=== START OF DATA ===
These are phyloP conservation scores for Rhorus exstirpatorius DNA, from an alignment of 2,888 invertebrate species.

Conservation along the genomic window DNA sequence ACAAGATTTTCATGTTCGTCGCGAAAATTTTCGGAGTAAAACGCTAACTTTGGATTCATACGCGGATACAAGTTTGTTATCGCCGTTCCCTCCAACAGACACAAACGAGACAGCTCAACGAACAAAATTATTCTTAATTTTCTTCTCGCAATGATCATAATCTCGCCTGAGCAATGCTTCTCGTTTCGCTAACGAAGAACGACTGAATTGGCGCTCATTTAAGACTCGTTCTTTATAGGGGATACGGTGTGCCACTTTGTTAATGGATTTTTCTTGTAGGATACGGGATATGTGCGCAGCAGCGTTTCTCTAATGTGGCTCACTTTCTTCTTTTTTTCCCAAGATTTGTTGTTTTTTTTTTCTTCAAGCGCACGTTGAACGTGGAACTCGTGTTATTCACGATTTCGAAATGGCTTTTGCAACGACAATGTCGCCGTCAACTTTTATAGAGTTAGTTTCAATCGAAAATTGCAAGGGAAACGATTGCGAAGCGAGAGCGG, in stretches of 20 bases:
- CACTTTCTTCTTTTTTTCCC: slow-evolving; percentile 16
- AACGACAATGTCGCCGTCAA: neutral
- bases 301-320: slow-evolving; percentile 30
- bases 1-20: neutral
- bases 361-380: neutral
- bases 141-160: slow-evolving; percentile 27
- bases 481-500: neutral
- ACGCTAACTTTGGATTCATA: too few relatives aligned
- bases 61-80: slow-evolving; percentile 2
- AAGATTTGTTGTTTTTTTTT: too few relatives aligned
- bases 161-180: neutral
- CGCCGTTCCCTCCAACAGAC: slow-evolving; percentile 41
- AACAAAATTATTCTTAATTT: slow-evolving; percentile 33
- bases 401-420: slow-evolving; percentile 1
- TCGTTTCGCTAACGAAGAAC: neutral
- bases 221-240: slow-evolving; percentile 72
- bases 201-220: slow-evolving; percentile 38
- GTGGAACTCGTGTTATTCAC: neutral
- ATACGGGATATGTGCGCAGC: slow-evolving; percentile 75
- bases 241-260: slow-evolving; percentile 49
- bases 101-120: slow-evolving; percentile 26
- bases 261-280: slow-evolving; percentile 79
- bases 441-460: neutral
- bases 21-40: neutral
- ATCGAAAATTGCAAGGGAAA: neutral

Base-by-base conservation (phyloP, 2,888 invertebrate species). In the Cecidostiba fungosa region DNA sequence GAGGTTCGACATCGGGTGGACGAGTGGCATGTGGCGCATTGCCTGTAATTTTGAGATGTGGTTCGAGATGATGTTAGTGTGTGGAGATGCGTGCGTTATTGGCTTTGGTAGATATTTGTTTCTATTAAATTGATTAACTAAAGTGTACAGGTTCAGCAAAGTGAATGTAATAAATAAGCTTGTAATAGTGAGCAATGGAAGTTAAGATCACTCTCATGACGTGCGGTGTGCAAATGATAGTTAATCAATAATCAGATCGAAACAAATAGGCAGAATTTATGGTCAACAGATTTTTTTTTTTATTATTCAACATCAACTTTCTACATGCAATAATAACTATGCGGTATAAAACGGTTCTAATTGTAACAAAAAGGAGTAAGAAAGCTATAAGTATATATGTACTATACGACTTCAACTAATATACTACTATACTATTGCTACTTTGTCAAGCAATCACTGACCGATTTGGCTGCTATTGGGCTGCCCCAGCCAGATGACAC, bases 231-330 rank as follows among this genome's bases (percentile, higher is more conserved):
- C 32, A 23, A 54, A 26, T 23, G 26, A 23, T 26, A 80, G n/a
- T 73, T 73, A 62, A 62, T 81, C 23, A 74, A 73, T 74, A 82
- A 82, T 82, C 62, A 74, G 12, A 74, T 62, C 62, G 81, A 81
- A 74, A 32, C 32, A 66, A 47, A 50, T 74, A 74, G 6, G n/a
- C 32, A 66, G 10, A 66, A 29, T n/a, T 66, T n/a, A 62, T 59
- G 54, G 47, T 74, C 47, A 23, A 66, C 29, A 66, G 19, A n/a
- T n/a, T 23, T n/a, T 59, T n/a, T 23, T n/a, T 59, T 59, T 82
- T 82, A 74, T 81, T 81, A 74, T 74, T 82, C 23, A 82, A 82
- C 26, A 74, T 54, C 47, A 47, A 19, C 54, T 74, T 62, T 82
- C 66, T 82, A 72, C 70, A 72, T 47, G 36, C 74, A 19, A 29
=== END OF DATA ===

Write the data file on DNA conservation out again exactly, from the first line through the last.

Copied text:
These are phyloP conservation scores for Rhorus exstirpatorius DNA, from an alignment of 2,888 invertebrate species.

Conservation along the genomic window DNA sequence ACAAGATTTTCATGTTCGTCGCGAAAATTTTCGGAGTAAAACGCTAACTTTGGATTCATACGCGGATACAAGTTTGTTATCGCCGTTCCCTCCAACAGACACAAACGAGACAGCTCAACGAACAAAATTATTCTTAATTTTCTTCTCGCAATGATCATAATCTCGCCTGAGCAATGCTTCTCGTTTCGCTAACGAAGAACGACTGAATTGGCGCTCATTTAAGACTCGTTCTTTATAGGGGATACGGTGTGCCACTTTGTTAATGGATTTTTCTTGTAGGATACGGGATATGTGCGCAGCAGCGTTTCTCTAATGTGGCTCACTTTCTTCTTTTTTTCCCAAGATTTGTTGTTTTTTTTTTCTTCAAGCGCACGTTGAACGTGGAACTCGTGTTATTCACGATTTCGAAATGGCTTTTGCAACGACAATGTCGCCGTCAACTTTTATAGAGTTAGTTTCAATCGAAAATTGCAAGGGAAACGATTGCGAAGCGAGAGCGG, in stretches of 20 bases:
- CACTTTCTTCTTTTTTTCCC: slow-evolving; percentile 16
- AACGACAATGTCGCCGTCAA: neutral
- bases 301-320: slow-evolving; percentile 30
- bases 1-20: neutral
- bases 361-380: neutral
- bases 141-160: slow-evolving; percentile 27
- bases 481-500: neutral
- ACGCTAACTTTGGATTCATA: too few relatives aligned
- bases 61-80: slow-evolving; percentile 2
- AAGATTTGTTGTTTTTTTTT: too few relatives aligned
- bases 161-180: neutral
- CGCCGTTCCCTCCAACAGAC: slow-evolving; percentile 41
- AACAAAATTATTCTTAATTT: slow-evolving; percentile 33
- bases 401-420: slow-evolving; percentile 1
- TCGTTTCGCTAACGAAGAAC: neutral
- bases 221-240: slow-evolving; percentile 72
- bases 201-220: slow-evolving; percentile 38
- GTGGAACTCGTGTTATTCAC: neutral
- ATACGGGATATGTGCGCAGC: slow-evolving; percentile 75
- bases 241-260: slow-evolving; percentile 49
- bases 101-120: slow-evolving; percentile 26
- bases 261-280: slow-evolving; percentile 79
- bases 441-460: neutral
- bases 21-40: neutral
- ATCGAAAATTGCAAGGGAAA: neutral

Base-by-base conservation (phyloP, 2,888 invertebrate species). In the Cecidostiba fungosa region DNA sequence GAGGTTCGACATCGGGTGGACGAGTGGCATGTGGCGCATTGCCTGTAATTTTGAGATGTGGTTCGAGATGATGTTAGTGTGTGGAGATGCGTGCGTTATTGGCTTTGGTAGATATTTGTTTCTATTAAATTGATTAACTAAAGTGTACAGGTTCAGCAAAGTGAATGTAATAAATAAGCTTGTAATAGTGAGCAATGGAAGTTAAGATCACTCTCATGACGTGCGGTGTGCAAATGATAGTTAATCAATAATCAGATCGAAACAAATAGGCAGAATTTATGGTCAACAGATTTTTTTTTTTATTATTCAACATCAACTTTCTACATGCAATAATAACTATGCGGTATAAAACGGTTCTAATTGTAACAAAAAGGAGTAAGAAAGCTATAAGTATATATGTACTATACGACTTCAACTAATATACTACTATACTATTGCTACTTTGTCAAGCAATCACTGACCGATTTGGCTGCTATTGGGCTGCCCCAGCCAGATGACAC, bases 231-330 rank as follows among this genome's bases (percentile, higher is more conserved):
- C 32, A 23, A 54, A 26, T 23, G 26, A 23, T 26, A 80, G n/a
- T 73, T 73, A 62, A 62, T 81, C 23, A 74, A 73, T 74, A 82
- A 82, T 82, C 62, A 74, G 12, A 74, T 62, C 62, G 81, A 81
- A 74, A 32, C 32, A 66, A 47, A 50, T 74, A 74, G 6, G n/a
- C 32, A 66, G 10, A 66, A 29, T n/a, T 66, T n/a, A 62, T 59
- G 54, G 47, T 74, C 47, A 23, A 66, C 29, A 66, G 19, A n/a
- T n/a, T 23, T n/a, T 59, T n/a, T 23, T n/a, T 59, T 59, T 82
- T 82, A 74, T 81, T 81, A 74, T 74, T 82, C 23, A 82, A 82
- C 26, A 74, T 54, C 47, A 47, A 19, C 54, T 74, T 62, T 82
- C 66, T 82, A 72, C 70, A 72, T 47, G 36, C 74, A 19, A 29